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Chapter 5 Intellectual Property in the Digital Age

DOI: 10.23912/978-1-906884-20-8-1442

ISBN: 978-1-906884-20-8

Published: April 2011

Component type: chapter

Published in: Key Issues in the Arts and Entertainment Industry

Parent DOI: 10.23912/978-1-906884-20-8-1361



Once a backwater of law that elicited little interest beyond arts and entertainment industries and their lawyers, over the past generation, copyright law has become a major arena of social and political conflict. Many clashes amount to tactical skirmishes among companies for competitive advantage — a long and familiar dynamicin copyright law. But much of the turmoil revolves around a deeper issue: what legal principles and social norms should be used to promote new creativity, especially when the Internet and other digital technologies are involved? Many Internet users, academics, software programmers, artists and citizens criticise the expansion of copyright law and its enforcement as an obnoxious limitation on their basic freedoms. Content industries, for their part (with significant exceptions among large Internet-based companies like Google) tend to regard expansive copyright protection and enforcement as indispensable for sustaining creativity itself. This chapter describes the profound shifts that copyright law has undergone over the past 20 years as digital technologies have disrupted mass media markets and changed people’s stake in copyright law. As we saw in Chapter 2, the 20th century business models for media industries treated people as passive audiences, whose chief role was to ‘consume’ works made by professionals and sold in the marketplace. This changed with the arrival of the Internet. Telecommunications and digital technologies have enabled ordinary people to become prolific creators in their own right. The ‘people formerly known as the audience’, in Jay Rosen’s memorable phrase (Rosen, 2006), have become bloggers, musicians, remix artists, video producers, website curators, hackers, academic collaborators, and much else. Ordinary people can generate, copy, modify and share works with a global public without having to deal with commercial content intermediaries such as publishers, record labels or studios.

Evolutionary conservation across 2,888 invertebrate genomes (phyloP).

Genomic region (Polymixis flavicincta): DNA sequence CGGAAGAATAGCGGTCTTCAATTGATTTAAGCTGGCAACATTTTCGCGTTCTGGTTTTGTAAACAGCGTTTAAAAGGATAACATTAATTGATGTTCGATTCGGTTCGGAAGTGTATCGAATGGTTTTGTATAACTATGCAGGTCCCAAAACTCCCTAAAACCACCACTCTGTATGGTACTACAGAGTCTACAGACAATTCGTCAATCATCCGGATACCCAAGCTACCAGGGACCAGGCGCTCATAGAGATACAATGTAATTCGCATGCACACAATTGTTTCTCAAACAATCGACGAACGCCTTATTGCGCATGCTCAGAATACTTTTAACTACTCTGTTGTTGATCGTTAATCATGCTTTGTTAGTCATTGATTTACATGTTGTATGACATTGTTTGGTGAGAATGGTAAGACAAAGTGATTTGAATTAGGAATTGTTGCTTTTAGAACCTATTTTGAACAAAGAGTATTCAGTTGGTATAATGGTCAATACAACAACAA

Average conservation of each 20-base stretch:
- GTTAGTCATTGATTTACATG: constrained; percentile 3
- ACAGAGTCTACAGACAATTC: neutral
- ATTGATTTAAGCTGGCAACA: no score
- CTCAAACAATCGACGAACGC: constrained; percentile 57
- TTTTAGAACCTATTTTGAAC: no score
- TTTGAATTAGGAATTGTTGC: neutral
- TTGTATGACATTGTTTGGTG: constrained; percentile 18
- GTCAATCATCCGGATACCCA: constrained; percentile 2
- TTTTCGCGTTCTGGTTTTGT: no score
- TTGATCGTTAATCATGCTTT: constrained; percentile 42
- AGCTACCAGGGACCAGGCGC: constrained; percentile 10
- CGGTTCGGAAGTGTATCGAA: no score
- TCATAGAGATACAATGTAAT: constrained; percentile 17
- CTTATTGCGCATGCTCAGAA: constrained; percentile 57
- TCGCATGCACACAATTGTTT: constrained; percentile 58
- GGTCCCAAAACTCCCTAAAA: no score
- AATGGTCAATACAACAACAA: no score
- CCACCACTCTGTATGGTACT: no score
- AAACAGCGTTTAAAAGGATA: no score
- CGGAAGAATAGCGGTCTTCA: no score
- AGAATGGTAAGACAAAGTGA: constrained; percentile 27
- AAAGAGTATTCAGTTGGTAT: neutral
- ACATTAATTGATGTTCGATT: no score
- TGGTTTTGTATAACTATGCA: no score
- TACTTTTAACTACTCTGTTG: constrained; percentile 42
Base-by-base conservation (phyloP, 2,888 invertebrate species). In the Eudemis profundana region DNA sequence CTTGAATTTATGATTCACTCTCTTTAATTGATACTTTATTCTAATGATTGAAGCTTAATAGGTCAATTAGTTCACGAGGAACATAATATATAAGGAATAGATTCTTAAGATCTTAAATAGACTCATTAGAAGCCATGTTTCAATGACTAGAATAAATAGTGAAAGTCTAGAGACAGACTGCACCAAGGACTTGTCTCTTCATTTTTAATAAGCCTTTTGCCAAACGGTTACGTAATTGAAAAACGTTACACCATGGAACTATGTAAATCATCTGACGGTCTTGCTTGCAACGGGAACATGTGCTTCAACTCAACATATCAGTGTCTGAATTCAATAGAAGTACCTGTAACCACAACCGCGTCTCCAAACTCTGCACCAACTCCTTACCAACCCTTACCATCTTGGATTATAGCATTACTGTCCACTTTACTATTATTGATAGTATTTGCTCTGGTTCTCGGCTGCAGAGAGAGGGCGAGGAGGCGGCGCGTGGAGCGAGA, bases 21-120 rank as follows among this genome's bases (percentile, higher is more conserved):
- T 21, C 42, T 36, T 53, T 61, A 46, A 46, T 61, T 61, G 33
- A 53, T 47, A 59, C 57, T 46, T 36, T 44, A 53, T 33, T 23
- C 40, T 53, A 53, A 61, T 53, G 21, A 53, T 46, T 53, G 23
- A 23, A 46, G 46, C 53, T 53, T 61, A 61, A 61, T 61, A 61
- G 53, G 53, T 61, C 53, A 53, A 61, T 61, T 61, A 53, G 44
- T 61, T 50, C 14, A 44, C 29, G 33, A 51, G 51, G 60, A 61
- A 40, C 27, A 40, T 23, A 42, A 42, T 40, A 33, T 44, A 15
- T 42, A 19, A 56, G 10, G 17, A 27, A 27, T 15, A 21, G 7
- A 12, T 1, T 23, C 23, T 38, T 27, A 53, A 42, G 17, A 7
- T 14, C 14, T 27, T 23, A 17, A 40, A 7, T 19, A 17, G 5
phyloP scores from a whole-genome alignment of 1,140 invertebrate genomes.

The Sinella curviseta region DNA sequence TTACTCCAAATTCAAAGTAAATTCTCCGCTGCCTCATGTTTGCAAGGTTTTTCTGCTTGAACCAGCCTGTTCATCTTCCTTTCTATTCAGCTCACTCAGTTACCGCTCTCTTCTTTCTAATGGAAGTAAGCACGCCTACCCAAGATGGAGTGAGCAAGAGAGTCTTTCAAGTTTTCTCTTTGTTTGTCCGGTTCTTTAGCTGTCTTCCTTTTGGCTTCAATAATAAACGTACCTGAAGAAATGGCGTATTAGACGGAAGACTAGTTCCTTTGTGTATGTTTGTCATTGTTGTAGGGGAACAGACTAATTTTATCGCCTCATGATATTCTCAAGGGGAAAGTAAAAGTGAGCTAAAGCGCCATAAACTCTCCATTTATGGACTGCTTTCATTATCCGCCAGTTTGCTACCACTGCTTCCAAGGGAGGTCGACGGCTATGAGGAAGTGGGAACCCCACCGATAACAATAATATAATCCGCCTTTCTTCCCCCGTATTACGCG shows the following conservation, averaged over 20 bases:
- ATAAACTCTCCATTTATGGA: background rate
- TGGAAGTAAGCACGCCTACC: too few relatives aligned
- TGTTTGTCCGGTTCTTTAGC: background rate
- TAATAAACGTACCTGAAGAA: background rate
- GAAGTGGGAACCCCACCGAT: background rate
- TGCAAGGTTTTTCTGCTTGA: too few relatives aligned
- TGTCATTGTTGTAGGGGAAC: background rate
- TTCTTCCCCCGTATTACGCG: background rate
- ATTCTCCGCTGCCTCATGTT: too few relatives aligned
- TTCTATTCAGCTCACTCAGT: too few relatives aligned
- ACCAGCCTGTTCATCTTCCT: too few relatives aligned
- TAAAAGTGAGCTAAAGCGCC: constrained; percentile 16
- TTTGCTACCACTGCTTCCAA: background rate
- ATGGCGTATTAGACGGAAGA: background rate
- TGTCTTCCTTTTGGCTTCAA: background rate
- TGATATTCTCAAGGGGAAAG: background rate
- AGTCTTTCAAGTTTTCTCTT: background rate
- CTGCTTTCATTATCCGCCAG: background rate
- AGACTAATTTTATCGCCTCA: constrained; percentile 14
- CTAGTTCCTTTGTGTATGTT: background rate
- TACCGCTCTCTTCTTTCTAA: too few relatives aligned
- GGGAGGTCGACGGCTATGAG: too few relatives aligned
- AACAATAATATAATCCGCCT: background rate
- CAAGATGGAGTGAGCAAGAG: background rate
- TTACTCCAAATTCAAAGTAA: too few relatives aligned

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  • David Bollier (Author)

For the source title:

  • Ben Walmsley, University of Leeds (Editor)

Cite as

Bollier, 2011

Bollier, D. (2011) "Chapter 5 Intellectual Property in the Digital Age" In: Walmsley, B. (ed) . Oxford: Goodfellow Publishers http://dx.doi.org/10.23912/978-1-906884-20-8-1442


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Published in Key Issues in the Arts and Entertainment Industry

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